QUEENS, NY – A major bill sponsored by Assembly Member Aravella Simotas (D-36) was signed into law by Governor Andrew Cuomo to enact new regulations requiring the Office of Professional Medical Conduct (OPMC) to provide greater access to information on patients’ rights and reporting professional misconduct. This legislation was inspired by the testimony of advocate Marissa Hoechstetter at the 2019 joint legislative hearing on sexual harassment.
Hoechstetter was one of over twenty survivors who reported being sexually assaulted by former gynecologist Robert Hadden. Since coming forward, she has fought to reform the systems that enabled this serial predator to retain access to patients for more than two decades.
“Abuse cannot be stopped in the dark,” Simotas said. “This law will send a strong message that any abuse, and especially abuse at the hands of those society trusts most, will not be tolerated or protected. This new law will create transparency, empower survivors on the choices they make to pursue justice, and prevent abuse from continuing. I am incredibly grateful to Marissa Hoechtetter for her courage to shine a light on this problem, and for her strength and determination to create positive change for survivors of sexual harassment and assault.”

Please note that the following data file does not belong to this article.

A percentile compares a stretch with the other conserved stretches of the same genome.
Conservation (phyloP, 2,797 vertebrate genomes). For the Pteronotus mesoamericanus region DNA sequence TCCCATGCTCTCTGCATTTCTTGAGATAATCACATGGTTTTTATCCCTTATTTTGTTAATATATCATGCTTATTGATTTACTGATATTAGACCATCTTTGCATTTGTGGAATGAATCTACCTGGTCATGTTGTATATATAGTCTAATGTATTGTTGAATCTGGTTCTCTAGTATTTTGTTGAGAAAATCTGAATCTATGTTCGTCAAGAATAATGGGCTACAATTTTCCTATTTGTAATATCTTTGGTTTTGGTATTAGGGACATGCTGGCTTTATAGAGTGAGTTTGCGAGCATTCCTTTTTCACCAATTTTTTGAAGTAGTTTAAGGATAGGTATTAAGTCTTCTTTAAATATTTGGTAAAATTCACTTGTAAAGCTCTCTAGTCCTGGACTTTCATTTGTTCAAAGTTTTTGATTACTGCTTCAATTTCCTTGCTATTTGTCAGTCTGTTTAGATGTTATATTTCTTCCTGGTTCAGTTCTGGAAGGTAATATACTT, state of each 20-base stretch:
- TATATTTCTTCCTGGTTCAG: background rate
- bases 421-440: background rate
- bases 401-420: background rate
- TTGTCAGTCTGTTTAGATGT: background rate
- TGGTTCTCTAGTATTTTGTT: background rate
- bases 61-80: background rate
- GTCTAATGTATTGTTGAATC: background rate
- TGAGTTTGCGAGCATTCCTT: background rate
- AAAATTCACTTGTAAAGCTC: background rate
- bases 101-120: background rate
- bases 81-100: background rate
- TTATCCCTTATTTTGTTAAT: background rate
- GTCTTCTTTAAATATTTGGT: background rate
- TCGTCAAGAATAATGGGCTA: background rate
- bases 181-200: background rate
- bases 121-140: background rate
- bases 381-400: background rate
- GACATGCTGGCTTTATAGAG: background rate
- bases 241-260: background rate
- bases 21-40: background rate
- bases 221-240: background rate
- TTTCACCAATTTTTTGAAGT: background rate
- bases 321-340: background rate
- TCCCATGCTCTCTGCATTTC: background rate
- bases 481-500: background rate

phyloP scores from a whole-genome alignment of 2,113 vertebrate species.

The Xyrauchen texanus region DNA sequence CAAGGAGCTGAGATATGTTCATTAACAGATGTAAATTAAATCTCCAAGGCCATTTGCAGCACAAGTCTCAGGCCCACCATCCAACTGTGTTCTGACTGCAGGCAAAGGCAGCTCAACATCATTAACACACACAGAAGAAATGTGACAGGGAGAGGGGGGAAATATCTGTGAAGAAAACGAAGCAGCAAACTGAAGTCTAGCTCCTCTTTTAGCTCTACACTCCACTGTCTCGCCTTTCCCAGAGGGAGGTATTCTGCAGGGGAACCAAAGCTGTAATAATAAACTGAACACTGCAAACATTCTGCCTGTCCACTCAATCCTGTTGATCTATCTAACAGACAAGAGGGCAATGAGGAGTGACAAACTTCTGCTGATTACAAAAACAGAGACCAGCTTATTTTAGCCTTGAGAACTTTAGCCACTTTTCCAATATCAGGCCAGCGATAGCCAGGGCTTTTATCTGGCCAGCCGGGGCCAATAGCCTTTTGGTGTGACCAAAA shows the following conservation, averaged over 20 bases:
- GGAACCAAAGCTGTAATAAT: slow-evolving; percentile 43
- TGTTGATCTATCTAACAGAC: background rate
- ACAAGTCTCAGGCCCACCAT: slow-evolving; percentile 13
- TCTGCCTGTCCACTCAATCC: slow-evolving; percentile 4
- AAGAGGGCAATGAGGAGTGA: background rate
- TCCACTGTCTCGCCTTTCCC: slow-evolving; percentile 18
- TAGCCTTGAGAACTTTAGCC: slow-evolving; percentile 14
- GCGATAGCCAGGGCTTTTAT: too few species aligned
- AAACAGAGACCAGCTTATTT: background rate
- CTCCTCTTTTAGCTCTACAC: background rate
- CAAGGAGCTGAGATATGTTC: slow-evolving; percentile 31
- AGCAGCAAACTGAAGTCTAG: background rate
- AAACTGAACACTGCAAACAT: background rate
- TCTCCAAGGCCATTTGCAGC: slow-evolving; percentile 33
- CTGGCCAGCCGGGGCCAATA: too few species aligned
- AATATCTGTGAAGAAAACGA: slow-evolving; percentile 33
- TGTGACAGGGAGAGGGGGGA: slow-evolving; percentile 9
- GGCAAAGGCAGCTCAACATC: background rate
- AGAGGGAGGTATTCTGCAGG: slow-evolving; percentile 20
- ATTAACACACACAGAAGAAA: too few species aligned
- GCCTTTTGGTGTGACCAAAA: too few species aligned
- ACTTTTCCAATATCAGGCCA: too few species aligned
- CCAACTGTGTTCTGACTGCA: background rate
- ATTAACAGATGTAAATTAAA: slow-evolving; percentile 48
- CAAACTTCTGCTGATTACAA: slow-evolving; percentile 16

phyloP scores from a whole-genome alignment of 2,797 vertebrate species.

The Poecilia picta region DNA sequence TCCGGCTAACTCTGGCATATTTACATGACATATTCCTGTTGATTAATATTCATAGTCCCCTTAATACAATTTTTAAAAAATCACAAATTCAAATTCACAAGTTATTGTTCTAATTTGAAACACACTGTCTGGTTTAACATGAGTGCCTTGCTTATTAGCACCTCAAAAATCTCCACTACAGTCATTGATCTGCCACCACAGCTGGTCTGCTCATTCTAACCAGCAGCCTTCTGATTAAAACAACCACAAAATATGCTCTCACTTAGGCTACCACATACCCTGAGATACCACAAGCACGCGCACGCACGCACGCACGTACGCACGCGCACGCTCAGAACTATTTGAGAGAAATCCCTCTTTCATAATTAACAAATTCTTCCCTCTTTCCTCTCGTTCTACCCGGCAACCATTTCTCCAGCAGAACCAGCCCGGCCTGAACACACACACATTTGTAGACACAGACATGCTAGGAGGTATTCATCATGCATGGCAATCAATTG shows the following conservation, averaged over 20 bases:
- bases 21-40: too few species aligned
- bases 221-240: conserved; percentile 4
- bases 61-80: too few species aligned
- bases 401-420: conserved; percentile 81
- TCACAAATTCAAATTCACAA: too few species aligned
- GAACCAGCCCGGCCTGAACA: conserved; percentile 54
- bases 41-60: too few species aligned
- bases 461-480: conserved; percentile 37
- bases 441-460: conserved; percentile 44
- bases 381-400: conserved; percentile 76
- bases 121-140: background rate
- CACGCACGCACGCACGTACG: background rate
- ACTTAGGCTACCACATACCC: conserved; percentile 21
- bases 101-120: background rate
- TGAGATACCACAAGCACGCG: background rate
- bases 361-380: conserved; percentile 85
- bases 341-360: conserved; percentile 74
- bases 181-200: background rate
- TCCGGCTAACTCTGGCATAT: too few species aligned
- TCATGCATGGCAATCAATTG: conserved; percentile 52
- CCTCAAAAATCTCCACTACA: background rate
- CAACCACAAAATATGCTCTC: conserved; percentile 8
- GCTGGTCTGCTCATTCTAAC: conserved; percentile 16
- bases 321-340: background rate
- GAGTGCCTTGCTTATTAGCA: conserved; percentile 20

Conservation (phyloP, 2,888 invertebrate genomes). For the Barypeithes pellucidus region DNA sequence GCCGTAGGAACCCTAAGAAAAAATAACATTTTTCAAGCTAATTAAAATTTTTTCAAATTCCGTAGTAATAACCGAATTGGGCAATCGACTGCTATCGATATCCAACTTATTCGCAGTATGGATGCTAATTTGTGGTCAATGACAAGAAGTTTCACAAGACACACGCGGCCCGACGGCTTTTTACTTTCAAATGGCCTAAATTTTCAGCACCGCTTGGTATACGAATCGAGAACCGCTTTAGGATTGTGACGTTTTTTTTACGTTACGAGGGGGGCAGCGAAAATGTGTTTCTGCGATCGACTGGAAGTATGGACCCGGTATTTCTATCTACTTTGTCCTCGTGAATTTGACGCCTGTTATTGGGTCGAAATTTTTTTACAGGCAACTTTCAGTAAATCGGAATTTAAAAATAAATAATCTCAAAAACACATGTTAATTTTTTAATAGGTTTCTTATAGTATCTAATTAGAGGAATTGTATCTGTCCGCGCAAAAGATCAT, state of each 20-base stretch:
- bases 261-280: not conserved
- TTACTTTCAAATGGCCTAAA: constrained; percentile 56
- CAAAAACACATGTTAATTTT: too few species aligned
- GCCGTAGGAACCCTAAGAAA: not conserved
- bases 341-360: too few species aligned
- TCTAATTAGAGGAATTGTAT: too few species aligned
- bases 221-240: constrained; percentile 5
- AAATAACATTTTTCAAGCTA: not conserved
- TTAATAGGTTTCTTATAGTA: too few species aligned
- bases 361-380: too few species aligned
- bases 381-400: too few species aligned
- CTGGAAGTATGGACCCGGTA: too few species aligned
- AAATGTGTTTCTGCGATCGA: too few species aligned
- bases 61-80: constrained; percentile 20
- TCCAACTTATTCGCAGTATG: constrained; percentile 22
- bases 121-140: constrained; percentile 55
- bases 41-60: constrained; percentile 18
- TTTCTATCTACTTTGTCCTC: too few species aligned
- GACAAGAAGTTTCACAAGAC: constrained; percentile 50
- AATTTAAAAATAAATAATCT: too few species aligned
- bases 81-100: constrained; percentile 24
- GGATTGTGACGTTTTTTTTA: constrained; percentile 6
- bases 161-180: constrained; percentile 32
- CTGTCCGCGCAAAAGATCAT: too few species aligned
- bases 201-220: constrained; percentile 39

In order to provide proper care, patients place a great deal of trust in their doctors. When medical professionals abuse that trust, whether through sexual violence or other forms of misconduct, patients can go through a great deal of trauma and shock. Survivors of such violence may wish to report their abusers, but in taking steps to find information online, they may face barriers in accessing proper information on reporting procedures. The website for the OPMC currently offers no guidance on these issues and does not explicitly mention their role in receiving complaints of sexual harassment and assault by medical professionals.
“Doctors who sexually assault or harass patients violate trust and abuse their power. They must be held accountable. Patients deserve to know that they have a right to report and have their claims investigated,” Hoechstetter said. “By requiring the Office of Professional Medical Conduct to specifically state that sexual assault and harassment of patients is misconduct, there will be no grey area. And, by requiring physician's offices to post information about OPMC as a resource, patients will be better informed. I am grateful to Assemblywoman Simotas and the legislature for seeing this through. By signing the bill into law, New York is making it clear that sexual assault of patients is intolerable.”
Simotas’ law aims to improve the ability of survivors to report misconduct and remedy the lack of accessible information on the options available to them. The OPMC will now have to post information on its website on patients’ rights and reporting options regarding professional misconduct. Physicians’ practice settings will also be required to post signage that directs patients to the OPMC website for this information.